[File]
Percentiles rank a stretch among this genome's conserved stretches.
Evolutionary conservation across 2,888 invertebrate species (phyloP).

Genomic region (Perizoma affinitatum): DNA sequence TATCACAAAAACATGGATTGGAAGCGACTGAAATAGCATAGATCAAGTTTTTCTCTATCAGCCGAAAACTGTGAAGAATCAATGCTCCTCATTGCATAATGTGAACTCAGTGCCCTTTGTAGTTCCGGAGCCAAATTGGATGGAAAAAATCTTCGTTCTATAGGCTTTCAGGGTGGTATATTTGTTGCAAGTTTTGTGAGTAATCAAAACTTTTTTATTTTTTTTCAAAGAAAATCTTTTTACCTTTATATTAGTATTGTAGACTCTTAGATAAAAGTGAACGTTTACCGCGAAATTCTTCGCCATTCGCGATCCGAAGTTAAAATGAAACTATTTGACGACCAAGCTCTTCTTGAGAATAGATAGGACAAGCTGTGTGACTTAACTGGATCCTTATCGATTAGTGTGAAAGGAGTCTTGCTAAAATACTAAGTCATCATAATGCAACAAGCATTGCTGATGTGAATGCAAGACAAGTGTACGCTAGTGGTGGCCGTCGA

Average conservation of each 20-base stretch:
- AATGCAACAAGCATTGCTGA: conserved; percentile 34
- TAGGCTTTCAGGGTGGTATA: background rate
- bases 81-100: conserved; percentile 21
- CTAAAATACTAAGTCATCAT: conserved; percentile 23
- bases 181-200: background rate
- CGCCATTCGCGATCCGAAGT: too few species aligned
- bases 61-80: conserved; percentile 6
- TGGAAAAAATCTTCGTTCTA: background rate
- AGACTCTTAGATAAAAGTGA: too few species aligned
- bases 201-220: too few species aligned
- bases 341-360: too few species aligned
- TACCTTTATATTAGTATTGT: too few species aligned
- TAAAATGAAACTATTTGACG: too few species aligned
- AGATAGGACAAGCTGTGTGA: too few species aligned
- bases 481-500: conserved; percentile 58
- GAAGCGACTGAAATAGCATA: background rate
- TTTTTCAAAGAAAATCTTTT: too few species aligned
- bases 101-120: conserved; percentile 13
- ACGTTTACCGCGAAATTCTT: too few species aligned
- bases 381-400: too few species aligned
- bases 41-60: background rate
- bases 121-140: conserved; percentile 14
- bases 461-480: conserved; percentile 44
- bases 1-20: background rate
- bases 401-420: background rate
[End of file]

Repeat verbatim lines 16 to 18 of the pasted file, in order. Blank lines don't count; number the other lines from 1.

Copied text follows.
- TACCTTTATATTAGTATTGT: too few species aligned
- TAAAATGAAACTATTTGACG: too few species aligned
- AGATAGGACAAGCTGTGTGA: too few species aligned